138 relations: A La Ronde, Ada Lovelace, Alex Wade, Anastasius I Dicorus, Antonio Corbisiero, Arts and Crafts movement, Atmospheric railway, Avocet Line, Baptists, Beer Quarry Caves, Birdwatching, Boathouse, Breccia, Brian Sedgemore, Budleigh Salterton, Budleigh Salterton Railway, Byzantine coinage, Canadians, Catholic Church, Century, Chapel of ease, Charles Gifford (Canadian politician), Church of England, Church of England parish church, Civil parish, Collett Leventhorpe, Commuting, Confederate States of America, Conrad Humphreys, Dawlish Warren, Devon, Devon County Cricket Club, Dorset, East Devon, East Devon (UK Parliament constituency), East Devon Eagles, East Devon Way, Ed Stewart, Edwardian era, Entomology, Esplanade, Eugenius Birch, Exe Estuary, Exeter, Exeter City Council, Exeter St Davids railway station, Exmouth, Exmouth Community College, Exmouth Lifeboat Station, Exmouth railway station, ..., Exmouth RFC, Exmouth to Starcross Ferry, Exmouth Town F.C., Ferry, Francis Danby, French Revolution, George Oliver (historian), Georgian architecture, Graham Hurley, Harbor, Holy Trinity Church, Exmouth, Horatio Nelson, 1st Viscount Nelson, Hugh Davies (composer), Hugo Swire, Isambard Kingdom Brunel, James Grigg, John Churchill, 1st Duke of Marlborough, John Nutt, John Rolle, 1st Baron Rolle, Jurassic Coast, Lifeboat (rescue), Lifeguard, List of towns and cities in Devon by population, Littleham railway station, Littleham, Exmouth, London and South Western Railway, Lyme Regis, Lympstone, Map, Matt Lane, Mayor, Methodism, Mineral spa, Minor Counties Cricket Championship, National Trust for Places of Historic Interest or Natural Beauty, Nature reserve, New Red Sandstone, Orcombe Point, Palace of Westminster, Pam St Clement, Parish, Patricia Beer, Pauline Collins, Pearl Carr & Teddy Johnson, Pete Lee-Wilson, Peter Knight (composer), Poole, Public transport, R. F. Delderfield, Rebecca Newman, River Exe, Robert Dawson (cricketer), Robin Bush, Rolle College, Roman Empire, Royal National Lifeboat Institution, Rugby League Conference, Sailing, Sandy Bay, Devon, Seaside resort, Site of Special Scientific Interest, South West Coast Path, South West Peninsula League, Spit (landform), Spud Rowsell, Stagecoach Gold, Stagecoach South West, Starcross, Tabula Peutingeriana, The Barn, Exmouth, The Maer Ground, Time Team, Tom Andrews (singer), Topsham, Devon, Town, United Kingdom, United Reformed Church, University of Plymouth, Viaduct, Victorian architecture, Walking, Walter Raleigh, William Francis de Vismes Kane, William Kyd, Windsurfing, World Heritage site, World War II, Xia Vigor. Expand index (88 more) » « Shrink index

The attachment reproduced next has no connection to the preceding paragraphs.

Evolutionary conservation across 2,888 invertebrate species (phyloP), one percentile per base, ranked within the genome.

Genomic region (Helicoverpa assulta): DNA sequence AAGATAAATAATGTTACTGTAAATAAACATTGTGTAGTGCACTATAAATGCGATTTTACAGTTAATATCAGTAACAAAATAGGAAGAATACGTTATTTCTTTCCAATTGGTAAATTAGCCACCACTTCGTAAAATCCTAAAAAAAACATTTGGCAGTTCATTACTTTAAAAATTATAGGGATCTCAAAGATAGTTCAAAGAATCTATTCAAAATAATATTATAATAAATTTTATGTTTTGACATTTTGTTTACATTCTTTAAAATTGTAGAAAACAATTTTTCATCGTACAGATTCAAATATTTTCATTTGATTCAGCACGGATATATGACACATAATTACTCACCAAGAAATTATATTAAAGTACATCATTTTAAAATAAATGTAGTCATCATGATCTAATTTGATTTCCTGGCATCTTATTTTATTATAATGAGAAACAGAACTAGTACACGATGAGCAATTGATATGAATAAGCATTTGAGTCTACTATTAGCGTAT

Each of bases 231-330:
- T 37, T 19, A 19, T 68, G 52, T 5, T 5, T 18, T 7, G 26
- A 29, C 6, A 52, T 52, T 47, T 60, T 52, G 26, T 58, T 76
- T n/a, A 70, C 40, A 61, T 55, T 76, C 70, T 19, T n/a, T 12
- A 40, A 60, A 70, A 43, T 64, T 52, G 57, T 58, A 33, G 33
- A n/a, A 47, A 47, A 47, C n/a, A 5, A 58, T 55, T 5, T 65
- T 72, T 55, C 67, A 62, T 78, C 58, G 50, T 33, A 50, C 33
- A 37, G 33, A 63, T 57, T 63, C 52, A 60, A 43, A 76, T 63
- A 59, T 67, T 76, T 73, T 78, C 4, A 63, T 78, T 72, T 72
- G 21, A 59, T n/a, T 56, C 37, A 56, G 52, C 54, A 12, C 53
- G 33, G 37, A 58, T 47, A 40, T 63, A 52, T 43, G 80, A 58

A La Ronde is an 18th-century 16-sided house located near Lympstone, Exmouth, Devon, England, and in the ownership of the National Trust.
Augusta Ada King-Noel, Countess of Lovelace (née Byron; 10 December 1815 – 27 November 1852) was an English mathematician and writer, chiefly known for her work on Charles Babbage's proposed mechanical general-purpose computer, the Analytical Engine.
Alex Wade (born 1966) is a British writer, freelance journalist and media lawyer.
Anastasius I (Flavius Anastasius Augustus; Ἀναστάσιος; 9 July 518) was Byzantine Emperor from 491 to 518.
Antonio Giovanni Corbisiero (born 17 November 1984) is an English semi-professional footballer who is currently a free agent.
The Arts and Crafts movement was an international movement in the decorative and fine arts that began in Britain and flourished in Europe and North America between about 1880 and 1920, emerging in Japan (the Mingei movement) in the 1920s.
An atmospheric railway uses differential air pressure to provide power for propulsion of a railway vehicle.
The Avocet Line is the railway line in England connecting Exeter with Exmouth.
Baptists are Christians distinguished by baptizing professing believers only (believer's baptism, as opposed to infant baptism), and doing so by complete immersion (as opposed to affusion or sprinkling).
Beer Quarry Caves is a man-made limestone underground complex located about a mile west of the village of Beer, Devon, and the main source in England for beer stone.
Birdwatching, or birding, is a form of wildlife observation in which the observation of birds is a recreational activity or citizen science.
A boathouse (or a boat house) is a building especially designed for the storage of boats, normally smaller craft for sports or leisure use.
Breccia is a rock composed of broken fragments of minerals or rock cemented together by a fine-grained matrix that can be similar to or different from the composition of the fragments.